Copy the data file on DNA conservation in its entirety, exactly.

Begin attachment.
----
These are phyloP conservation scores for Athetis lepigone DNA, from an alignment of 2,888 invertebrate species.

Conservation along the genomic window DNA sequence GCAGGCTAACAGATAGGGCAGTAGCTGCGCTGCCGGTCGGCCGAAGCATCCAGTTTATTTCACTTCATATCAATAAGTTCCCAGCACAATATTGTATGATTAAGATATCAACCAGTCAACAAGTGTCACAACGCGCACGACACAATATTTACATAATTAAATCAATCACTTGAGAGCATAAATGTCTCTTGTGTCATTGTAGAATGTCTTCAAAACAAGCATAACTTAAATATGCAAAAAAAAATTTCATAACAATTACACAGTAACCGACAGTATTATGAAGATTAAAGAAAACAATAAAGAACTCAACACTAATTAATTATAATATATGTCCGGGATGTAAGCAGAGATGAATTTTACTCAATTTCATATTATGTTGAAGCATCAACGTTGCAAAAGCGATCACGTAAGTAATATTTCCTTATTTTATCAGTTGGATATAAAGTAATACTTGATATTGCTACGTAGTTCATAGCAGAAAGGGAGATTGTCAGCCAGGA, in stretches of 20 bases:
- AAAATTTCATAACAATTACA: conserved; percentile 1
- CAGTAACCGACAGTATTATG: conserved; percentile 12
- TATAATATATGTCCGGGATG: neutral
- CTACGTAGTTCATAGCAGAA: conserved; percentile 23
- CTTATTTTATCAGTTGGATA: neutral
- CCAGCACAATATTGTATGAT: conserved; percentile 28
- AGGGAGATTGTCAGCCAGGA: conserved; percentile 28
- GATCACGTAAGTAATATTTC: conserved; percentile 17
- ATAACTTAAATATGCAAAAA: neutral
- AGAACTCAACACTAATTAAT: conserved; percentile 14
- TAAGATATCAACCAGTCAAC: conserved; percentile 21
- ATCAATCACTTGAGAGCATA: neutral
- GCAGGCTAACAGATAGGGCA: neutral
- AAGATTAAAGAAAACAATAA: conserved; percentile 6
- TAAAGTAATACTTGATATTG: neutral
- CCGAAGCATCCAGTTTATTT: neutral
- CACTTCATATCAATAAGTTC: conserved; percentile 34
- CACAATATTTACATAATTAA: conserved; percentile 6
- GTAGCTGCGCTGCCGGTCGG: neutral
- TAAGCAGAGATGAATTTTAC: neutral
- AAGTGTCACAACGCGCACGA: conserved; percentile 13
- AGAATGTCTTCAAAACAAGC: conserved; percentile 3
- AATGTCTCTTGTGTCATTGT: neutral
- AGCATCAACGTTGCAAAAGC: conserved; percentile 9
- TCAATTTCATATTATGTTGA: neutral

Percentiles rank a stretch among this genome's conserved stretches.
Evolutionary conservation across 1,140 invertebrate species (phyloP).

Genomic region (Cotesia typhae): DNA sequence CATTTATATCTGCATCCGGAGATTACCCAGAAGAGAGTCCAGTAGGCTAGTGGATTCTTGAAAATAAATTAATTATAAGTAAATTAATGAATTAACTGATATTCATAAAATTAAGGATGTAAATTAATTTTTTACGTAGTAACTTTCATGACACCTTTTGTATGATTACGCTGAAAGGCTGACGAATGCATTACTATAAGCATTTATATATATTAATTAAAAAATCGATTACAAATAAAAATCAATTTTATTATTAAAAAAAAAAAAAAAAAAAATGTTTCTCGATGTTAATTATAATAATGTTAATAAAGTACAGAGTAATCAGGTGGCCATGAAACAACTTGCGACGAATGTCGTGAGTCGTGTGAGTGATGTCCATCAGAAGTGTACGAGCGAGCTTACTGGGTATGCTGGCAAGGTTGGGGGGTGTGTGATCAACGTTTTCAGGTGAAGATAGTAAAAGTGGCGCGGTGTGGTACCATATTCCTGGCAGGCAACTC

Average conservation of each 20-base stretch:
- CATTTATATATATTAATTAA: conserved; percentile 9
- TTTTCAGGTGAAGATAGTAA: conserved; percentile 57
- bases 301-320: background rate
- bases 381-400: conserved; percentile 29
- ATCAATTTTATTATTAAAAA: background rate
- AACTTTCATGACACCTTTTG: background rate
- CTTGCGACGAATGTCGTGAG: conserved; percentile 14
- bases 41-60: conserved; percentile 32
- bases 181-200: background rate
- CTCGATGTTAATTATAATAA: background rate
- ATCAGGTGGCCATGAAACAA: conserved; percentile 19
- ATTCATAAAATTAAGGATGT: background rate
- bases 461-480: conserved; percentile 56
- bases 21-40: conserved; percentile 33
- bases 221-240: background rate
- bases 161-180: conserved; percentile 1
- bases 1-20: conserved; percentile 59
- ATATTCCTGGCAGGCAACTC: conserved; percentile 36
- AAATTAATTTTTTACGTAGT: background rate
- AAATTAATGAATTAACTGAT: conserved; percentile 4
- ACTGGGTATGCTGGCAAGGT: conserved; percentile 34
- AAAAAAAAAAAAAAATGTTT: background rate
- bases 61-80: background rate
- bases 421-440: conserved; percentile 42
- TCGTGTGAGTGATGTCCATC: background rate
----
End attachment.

These are phyloP conservation scores for Athetis lepigone DNA, from an alignment of 2,888 invertebrate species.

Conservation along the genomic window DNA sequence GCAGGCTAACAGATAGGGCAGTAGCTGCGCTGCCGGTCGGCCGAAGCATCCAGTTTATTTCACTTCATATCAATAAGTTCCCAGCACAATATTGTATGATTAAGATATCAACCAGTCAACAAGTGTCACAACGCGCACGACACAATATTTACATAATTAAATCAATCACTTGAGAGCATAAATGTCTCTTGTGTCATTGTAGAATGTCTTCAAAACAAGCATAACTTAAATATGCAAAAAAAAATTTCATAACAATTACACAGTAACCGACAGTATTATGAAGATTAAAGAAAACAATAAAGAACTCAACACTAATTAATTATAATATATGTCCGGGATGTAAGCAGAGATGAATTTTACTCAATTTCATATTATGTTGAAGCATCAACGTTGCAAAAGCGATCACGTAAGTAATATTTCCTTATTTTATCAGTTGGATATAAAGTAATACTTGATATTGCTACGTAGTTCATAGCAGAAAGGGAGATTGTCAGCCAGGA, in stretches of 20 bases:
- AAAATTTCATAACAATTACA: conserved; percentile 1
- CAGTAACCGACAGTATTATG: conserved; percentile 12
- TATAATATATGTCCGGGATG: neutral
- CTACGTAGTTCATAGCAGAA: conserved; percentile 23
- CTTATTTTATCAGTTGGATA: neutral
- CCAGCACAATATTGTATGAT: conserved; percentile 28
- AGGGAGATTGTCAGCCAGGA: conserved; percentile 28
- GATCACGTAAGTAATATTTC: conserved; percentile 17
- ATAACTTAAATATGCAAAAA: neutral
- AGAACTCAACACTAATTAAT: conserved; percentile 14
- TAAGATATCAACCAGTCAAC: conserved; percentile 21
- ATCAATCACTTGAGAGCATA: neutral
- GCAGGCTAACAGATAGGGCA: neutral
- AAGATTAAAGAAAACAATAA: conserved; percentile 6
- TAAAGTAATACTTGATATTG: neutral
- CCGAAGCATCCAGTTTATTT: neutral
- CACTTCATATCAATAAGTTC: conserved; percentile 34
- CACAATATTTACATAATTAA: conserved; percentile 6
- GTAGCTGCGCTGCCGGTCGG: neutral
- TAAGCAGAGATGAATTTTAC: neutral
- AAGTGTCACAACGCGCACGA: conserved; percentile 13
- AGAATGTCTTCAAAACAAGC: conserved; percentile 3
- AATGTCTCTTGTGTCATTGT: neutral
- AGCATCAACGTTGCAAAAGC: conserved; percentile 9
- TCAATTTCATATTATGTTGA: neutral

Percentiles rank a stretch among this genome's conserved stretches.
Evolutionary conservation across 1,140 invertebrate species (phyloP).

Genomic region (Cotesia typhae): DNA sequence CATTTATATCTGCATCCGGAGATTACCCAGAAGAGAGTCCAGTAGGCTAGTGGATTCTTGAAAATAAATTAATTATAAGTAAATTAATGAATTAACTGATATTCATAAAATTAAGGATGTAAATTAATTTTTTACGTAGTAACTTTCATGACACCTTTTGTATGATTACGCTGAAAGGCTGACGAATGCATTACTATAAGCATTTATATATATTAATTAAAAAATCGATTACAAATAAAAATCAATTTTATTATTAAAAAAAAAAAAAAAAAAAATGTTTCTCGATGTTAATTATAATAATGTTAATAAAGTACAGAGTAATCAGGTGGCCATGAAACAACTTGCGACGAATGTCGTGAGTCGTGTGAGTGATGTCCATCAGAAGTGTACGAGCGAGCTTACTGGGTATGCTGGCAAGGTTGGGGGGTGTGTGATCAACGTTTTCAGGTGAAGATAGTAAAAGTGGCGCGGTGTGGTACCATATTCCTGGCAGGCAACTC

Average conservation of each 20-base stretch:
- CATTTATATATATTAATTAA: conserved; percentile 9
- TTTTCAGGTGAAGATAGTAA: conserved; percentile 57
- bases 301-320: background rate
- bases 381-400: conserved; percentile 29
- ATCAATTTTATTATTAAAAA: background rate
- AACTTTCATGACACCTTTTG: background rate
- CTTGCGACGAATGTCGTGAG: conserved; percentile 14
- bases 41-60: conserved; percentile 32
- bases 181-200: background rate
- CTCGATGTTAATTATAATAA: background rate
- ATCAGGTGGCCATGAAACAA: conserved; percentile 19
- ATTCATAAAATTAAGGATGT: background rate
- bases 461-480: conserved; percentile 56
- bases 21-40: conserved; percentile 33
- bases 221-240: background rate
- bases 161-180: conserved; percentile 1
- bases 1-20: conserved; percentile 59
- ATATTCCTGGCAGGCAACTC: conserved; percentile 36
- AAATTAATTTTTTACGTAGT: background rate
- AAATTAATGAATTAACTGAT: conserved; percentile 4
- ACTGGGTATGCTGGCAAGGT: conserved; percentile 34
- AAAAAAAAAAAAAAATGTTT: background rate
- bases 61-80: background rate
- bases 421-440: conserved; percentile 42
- TCGTGTGAGTGATGTCCATC: background rate